Rachel Whiteread turns a Nissen Hut inside out for her first UK permanent piece

The concrete cast—a 14-18 Now commission—is sited in a secluded spot in Dalby Forest

Rachel Whiteread's Nissen Hut (2018) © Ben Thomas, Forestry Commission

Rachel Whiteread's Nissen Hut (2018) © Ben Thomas, Forestry Commission

The sculptor Rachel Whiteread has unveiled her first permanent sculpture in the UK nestled deep within Dalby Forest in Yorkshire. The piece is a concrete cast of the interior space of a Nissen Hut created by Major Peter Nissen. These prefabricated multi-use steel structures, which could be constructed in four hours, sprung up across the country after the First World War.

Whiteread’s sculpture was commissioned to mark the centenary of the Forestry Commission, Britain’s largest land manager with more than 900,000 hectares of land. It is also part of 14-18 Now, the UK’s arts programme for the First World War centenary.

“The Nissen Hut is part of my Shy Sculptures series,” she tells The Art Newspaper. “These works are in places that cannot be found easily; finding them is a journey.”

George Nissen, Peter Nissen’s great grandson who saw the work for the first time at the official unveiling, says that Whiteread’s work is “fantastic. I love the detail.” He has designed a 21st-century version of the hut called the Nissen Pod.

But an initial proposal to site the sculpture near Low Dalby village was criticised by some local residents who said that it would attract litter and graffiti. A villager wrote to the North York Moors National Park Authority, a planning body, likening the sculpture to an “inner city bus shelter”. The proposal was amended and the sculpture was eventually relocated. Whiteread tells us: “I am very happy that the work has moved further out into the forest.”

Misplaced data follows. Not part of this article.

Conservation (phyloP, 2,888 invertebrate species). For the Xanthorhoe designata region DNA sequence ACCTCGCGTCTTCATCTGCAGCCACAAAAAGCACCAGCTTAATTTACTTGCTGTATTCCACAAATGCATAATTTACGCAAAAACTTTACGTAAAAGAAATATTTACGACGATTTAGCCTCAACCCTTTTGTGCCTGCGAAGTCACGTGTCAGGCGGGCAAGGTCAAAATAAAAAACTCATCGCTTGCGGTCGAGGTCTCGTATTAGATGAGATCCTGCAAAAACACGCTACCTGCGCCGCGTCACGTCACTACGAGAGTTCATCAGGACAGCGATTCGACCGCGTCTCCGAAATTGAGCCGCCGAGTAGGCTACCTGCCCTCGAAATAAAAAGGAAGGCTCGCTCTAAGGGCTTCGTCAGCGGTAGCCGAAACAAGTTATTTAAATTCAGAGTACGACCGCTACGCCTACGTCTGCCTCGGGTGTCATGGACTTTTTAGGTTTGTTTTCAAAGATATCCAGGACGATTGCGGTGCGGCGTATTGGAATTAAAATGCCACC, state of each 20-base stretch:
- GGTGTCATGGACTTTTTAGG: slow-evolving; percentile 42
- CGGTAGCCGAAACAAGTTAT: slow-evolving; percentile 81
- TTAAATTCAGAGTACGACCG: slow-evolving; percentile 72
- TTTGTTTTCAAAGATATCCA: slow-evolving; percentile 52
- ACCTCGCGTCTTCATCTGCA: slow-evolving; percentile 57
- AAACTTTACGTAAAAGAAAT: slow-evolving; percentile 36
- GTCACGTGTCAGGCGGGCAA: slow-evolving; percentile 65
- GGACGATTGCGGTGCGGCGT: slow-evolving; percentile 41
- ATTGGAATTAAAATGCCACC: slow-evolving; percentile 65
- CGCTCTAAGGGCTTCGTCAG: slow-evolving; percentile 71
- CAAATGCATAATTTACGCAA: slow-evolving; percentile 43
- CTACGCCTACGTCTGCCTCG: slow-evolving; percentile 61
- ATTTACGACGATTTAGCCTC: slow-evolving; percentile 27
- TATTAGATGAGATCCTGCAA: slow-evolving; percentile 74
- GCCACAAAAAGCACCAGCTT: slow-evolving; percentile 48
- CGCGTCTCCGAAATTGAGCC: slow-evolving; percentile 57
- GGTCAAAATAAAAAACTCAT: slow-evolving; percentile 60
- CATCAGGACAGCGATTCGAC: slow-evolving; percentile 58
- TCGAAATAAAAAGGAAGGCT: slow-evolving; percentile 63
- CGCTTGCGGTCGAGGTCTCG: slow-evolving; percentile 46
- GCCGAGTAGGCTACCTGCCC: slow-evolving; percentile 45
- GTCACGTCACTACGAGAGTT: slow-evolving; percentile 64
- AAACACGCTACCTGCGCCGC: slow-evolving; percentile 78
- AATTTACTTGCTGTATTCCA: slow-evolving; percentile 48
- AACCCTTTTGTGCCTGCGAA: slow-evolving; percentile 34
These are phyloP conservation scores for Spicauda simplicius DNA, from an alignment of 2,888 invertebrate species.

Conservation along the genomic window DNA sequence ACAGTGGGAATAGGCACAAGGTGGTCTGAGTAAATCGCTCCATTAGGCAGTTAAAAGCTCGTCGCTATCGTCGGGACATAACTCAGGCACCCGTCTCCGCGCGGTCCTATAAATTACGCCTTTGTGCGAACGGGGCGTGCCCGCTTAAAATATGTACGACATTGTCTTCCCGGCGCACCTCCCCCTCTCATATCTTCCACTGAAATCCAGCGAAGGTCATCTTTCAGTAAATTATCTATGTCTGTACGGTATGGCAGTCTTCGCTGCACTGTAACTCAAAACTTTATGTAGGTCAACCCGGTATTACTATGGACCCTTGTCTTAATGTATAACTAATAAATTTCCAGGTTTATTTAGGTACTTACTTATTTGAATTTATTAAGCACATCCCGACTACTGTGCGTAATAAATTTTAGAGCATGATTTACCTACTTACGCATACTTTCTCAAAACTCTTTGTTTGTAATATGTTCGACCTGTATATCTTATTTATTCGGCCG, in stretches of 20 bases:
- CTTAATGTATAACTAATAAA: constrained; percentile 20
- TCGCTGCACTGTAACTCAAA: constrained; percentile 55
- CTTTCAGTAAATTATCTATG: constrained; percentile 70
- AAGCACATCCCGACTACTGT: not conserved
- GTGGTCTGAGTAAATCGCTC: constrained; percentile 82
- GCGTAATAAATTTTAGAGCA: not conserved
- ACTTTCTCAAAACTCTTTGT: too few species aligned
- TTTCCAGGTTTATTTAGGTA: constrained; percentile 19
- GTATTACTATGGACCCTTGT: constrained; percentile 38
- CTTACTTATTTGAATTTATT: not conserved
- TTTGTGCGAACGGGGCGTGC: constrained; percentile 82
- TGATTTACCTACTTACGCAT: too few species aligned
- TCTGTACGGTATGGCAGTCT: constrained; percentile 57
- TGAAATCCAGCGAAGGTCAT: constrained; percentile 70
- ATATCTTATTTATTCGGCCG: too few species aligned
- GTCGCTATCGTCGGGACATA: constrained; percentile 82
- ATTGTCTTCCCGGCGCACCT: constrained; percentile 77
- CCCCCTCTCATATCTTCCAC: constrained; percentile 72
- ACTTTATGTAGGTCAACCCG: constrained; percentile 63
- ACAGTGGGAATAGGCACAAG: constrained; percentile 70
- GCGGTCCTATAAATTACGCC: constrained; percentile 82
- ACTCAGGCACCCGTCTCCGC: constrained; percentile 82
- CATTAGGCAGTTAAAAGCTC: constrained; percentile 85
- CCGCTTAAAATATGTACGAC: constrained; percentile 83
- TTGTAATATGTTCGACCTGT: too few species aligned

A complex of Nissen Huts housed labourers in the 1920s and 1930s at Dalby Forest who were trained to plant forests, replenishing timber reserves (the huts were also used in prisoner-of-war camps across the country). “The piece is memorialising a particular type of building,” Whiteread says. In a film made for the Foresty Commission she adds that “the work becomes a sort of testament to its own history and weathers into the place”.

Tamsin Dillon, the curator of 14-18 Now, says that she prepared a research pack for Whiteread at the project outset with “all sorts of [Forestry Commission] details, from deer hides to outhouses”. The artist “immediately told me that forests are very important to her”, Dillon says.

The five-year 14-18 Now programme culminates on armistice day (11 November) with a special commission by the filmmaker Danny Boyle called Pages of the Sea. The director of Slumdog Millionaire is inviting members of the public to gather on beaches across the UK in a “nationwide gesture of remembrance for the men and women who left their home shores during the First World War”, says a project statement. The public will be invited to create silhouettes in the sand as part of the commemorative piece.